Although companies primarily use CVs as their source for reviewing candidates, sometimes it can be difficult to fully express on paper the soft skills you have to offer. Even better than writing on paper, diving deep into your abilities by speaking with a recruiter can make all the difference.
Specialized ICT recruiters from recruitment agencies such as Umana, can vouch your soft skills to ICT companies managers they speak with.These trained professionals meet candidates in person, through videoconferences or by phone like Umana ICT recruiters do. Recruiters have already gained trust with the hiring companies, so they can attest to your technical competence but also the soft skills, which are more difficult to verify, like motivation, teamwork and trustworthiness.
The three pillar model of Umana’s Academies
Technical and social skills should be considered equally important when applying for a new position.
This has been proven time and time again through Umana’s Academies. Academies are training courses completely financed by Umana, with the aim to train people on technologies in order to enable participants to be considered in open jobs of companies that require that competencies. Some examples about topics treated in the academies are: Java, C#.NET, Angular, React, Docker, microservices architecture and so on. Academy course arguments are made combining: Technology topics, Processes in which that competencies should be used and Soft Skills required by the role the participants will assume.
The validity of this model is granted by the fact that more than 70% of participants start a job at the end of the training course.
Let’s describe what Technolgy, Processes and Soft Skills are.
Technology, includes the hard skills that the course aims to teach participants, such as Microservices architecture, DevOps, and Angular.
Process, involves the knowledge of processes that will be enabled or enhanced by technology, representing the aim of customers. Examples of this include different kinds of modules encompassing accounting, supply chain, ITIL, insurance and sales.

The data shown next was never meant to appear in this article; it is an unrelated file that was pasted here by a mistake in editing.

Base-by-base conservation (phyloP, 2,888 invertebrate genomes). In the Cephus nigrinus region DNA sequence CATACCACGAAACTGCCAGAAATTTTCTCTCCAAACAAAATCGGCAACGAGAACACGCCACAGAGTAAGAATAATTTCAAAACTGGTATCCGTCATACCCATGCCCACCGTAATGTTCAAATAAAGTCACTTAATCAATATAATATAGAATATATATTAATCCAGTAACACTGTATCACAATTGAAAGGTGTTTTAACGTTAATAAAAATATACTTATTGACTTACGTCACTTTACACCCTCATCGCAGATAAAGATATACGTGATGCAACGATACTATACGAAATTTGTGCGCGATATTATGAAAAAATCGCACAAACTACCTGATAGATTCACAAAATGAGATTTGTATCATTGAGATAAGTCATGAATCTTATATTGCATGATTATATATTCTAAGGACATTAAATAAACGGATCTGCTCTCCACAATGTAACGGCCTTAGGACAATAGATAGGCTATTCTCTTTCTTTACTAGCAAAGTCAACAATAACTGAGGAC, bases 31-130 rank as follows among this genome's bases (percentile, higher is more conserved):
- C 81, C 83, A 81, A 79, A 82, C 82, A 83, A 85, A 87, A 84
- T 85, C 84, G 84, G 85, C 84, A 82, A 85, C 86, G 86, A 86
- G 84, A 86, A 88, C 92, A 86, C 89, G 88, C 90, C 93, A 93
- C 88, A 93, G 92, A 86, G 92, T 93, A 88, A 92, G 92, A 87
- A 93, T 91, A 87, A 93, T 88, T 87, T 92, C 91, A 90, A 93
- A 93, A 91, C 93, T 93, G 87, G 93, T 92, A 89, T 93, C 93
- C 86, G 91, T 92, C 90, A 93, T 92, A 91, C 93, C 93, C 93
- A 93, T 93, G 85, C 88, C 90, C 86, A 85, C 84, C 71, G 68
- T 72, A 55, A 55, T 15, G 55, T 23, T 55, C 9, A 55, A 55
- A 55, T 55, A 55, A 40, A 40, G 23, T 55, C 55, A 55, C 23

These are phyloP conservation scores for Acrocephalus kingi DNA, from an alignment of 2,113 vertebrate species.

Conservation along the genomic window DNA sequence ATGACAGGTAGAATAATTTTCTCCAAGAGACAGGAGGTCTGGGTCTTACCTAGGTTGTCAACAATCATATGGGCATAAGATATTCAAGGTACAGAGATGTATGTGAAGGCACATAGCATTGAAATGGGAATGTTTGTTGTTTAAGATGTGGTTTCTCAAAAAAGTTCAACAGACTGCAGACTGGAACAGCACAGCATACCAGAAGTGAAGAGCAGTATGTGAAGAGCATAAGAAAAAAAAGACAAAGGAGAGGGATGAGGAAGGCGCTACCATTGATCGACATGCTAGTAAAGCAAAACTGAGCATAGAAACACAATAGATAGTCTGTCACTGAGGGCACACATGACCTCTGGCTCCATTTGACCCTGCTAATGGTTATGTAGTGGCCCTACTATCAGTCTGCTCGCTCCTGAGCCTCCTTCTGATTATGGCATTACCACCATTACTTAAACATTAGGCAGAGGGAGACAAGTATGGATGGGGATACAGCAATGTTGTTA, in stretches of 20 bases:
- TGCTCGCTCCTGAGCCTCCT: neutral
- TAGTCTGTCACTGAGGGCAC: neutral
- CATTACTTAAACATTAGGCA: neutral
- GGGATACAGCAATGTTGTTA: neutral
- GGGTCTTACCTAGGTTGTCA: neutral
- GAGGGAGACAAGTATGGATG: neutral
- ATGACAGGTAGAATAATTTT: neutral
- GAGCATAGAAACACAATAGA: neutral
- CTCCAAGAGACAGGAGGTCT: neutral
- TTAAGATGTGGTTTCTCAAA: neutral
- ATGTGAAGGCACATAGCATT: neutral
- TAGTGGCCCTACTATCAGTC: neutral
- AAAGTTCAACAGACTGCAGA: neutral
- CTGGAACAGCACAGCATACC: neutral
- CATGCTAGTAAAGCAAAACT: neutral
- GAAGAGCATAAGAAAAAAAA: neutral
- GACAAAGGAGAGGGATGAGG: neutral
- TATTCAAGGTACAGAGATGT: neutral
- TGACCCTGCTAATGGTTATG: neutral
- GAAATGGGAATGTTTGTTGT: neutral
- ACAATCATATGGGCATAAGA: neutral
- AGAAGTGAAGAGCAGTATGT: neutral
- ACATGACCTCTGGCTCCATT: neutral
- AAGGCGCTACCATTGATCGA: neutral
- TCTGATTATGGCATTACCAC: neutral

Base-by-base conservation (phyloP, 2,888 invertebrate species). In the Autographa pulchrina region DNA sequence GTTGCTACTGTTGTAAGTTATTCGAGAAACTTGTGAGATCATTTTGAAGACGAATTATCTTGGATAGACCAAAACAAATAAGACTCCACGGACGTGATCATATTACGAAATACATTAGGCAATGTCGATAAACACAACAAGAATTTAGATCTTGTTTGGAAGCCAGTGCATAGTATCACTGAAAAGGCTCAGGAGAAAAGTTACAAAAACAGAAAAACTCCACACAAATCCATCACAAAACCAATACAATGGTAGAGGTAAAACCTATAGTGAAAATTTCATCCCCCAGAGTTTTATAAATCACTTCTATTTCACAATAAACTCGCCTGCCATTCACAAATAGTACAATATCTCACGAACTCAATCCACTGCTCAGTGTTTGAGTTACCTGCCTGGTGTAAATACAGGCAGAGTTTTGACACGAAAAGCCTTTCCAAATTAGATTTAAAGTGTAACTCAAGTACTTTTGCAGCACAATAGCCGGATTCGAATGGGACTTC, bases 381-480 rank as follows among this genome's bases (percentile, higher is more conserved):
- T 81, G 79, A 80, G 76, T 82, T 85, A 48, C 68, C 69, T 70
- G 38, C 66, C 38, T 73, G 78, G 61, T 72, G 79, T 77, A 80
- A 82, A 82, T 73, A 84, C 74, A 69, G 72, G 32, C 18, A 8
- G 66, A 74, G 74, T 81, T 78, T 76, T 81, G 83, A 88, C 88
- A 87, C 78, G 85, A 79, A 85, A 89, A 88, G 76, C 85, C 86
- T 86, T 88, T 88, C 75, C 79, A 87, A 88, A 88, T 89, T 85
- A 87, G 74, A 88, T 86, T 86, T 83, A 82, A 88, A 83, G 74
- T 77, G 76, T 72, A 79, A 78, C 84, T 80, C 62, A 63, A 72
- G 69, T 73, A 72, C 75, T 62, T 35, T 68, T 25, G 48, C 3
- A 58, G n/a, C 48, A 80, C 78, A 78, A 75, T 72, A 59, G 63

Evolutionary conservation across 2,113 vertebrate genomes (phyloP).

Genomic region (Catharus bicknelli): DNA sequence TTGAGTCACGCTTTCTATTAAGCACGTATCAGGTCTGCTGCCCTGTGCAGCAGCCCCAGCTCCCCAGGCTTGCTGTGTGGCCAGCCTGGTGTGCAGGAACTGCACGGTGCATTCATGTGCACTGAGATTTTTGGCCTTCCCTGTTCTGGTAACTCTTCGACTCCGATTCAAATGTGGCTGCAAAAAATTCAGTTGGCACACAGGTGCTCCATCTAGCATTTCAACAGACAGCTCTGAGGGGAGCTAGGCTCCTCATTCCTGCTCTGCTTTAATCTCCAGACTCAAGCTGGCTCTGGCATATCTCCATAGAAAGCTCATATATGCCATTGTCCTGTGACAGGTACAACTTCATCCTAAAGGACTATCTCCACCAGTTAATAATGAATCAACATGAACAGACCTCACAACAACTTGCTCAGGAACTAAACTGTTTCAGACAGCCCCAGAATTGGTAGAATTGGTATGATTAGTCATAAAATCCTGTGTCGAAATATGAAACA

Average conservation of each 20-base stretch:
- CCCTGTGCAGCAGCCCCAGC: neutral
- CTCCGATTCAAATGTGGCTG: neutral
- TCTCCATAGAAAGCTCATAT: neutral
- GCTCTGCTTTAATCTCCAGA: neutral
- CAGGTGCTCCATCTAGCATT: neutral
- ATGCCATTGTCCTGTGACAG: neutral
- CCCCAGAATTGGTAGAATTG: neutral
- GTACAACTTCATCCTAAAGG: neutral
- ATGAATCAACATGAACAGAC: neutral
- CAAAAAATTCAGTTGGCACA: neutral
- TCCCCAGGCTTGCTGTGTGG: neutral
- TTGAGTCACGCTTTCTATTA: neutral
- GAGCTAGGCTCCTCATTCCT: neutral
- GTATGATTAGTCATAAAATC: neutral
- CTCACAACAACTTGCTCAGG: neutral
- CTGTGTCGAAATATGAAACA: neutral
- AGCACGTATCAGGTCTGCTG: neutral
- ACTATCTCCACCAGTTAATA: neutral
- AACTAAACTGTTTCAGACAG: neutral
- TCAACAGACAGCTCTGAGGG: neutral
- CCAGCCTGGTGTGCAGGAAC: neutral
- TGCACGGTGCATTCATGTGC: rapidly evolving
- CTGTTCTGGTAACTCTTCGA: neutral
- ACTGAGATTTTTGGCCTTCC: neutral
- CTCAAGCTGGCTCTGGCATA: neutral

Lastly, a third of the course is focused on empowering the soft skills that are important for the specific professionals we want to train, mainly developers, who need teamwork, problem solving, creativity, curiosity and critical thinking.
At Umana, soft skills are so appreciated that the most valuable Academies have Open Badge certifications to attest to the completion of dedicated training courses, like the one you’ll find here: https://bestr.it/badge/show/1892?ln=en.
Discover more about the different Academies available at https://www.umana.it/per-le-persone/campagne/trova-lavoro-con-le-academy-ict/.
Above all, it is important to remember that soft skills are just as important as hard skills when it comes to work performance. This means that even with technical jobs such as developers, you should take time to think about which soft skills are important for this role.
Although soft skills cannot be learned like hard skills, you can always work to improve the effectiveness of how you carry out your tasks. If you are looking to change companies or start your career path as a developer, make sure that your CV also reflects your soft skills as much as your technical competences.
You can take it one step further by speaking with Umana’s specialized ICT recruiters when searching for a new job, as they can speak with ICT company managers about your hard and soft skills better than a CV. And lastly, if you are looking to jump-start your career, Umana Academies offer a great opportunity for individuals to harness their soft skills as well as their hard skills.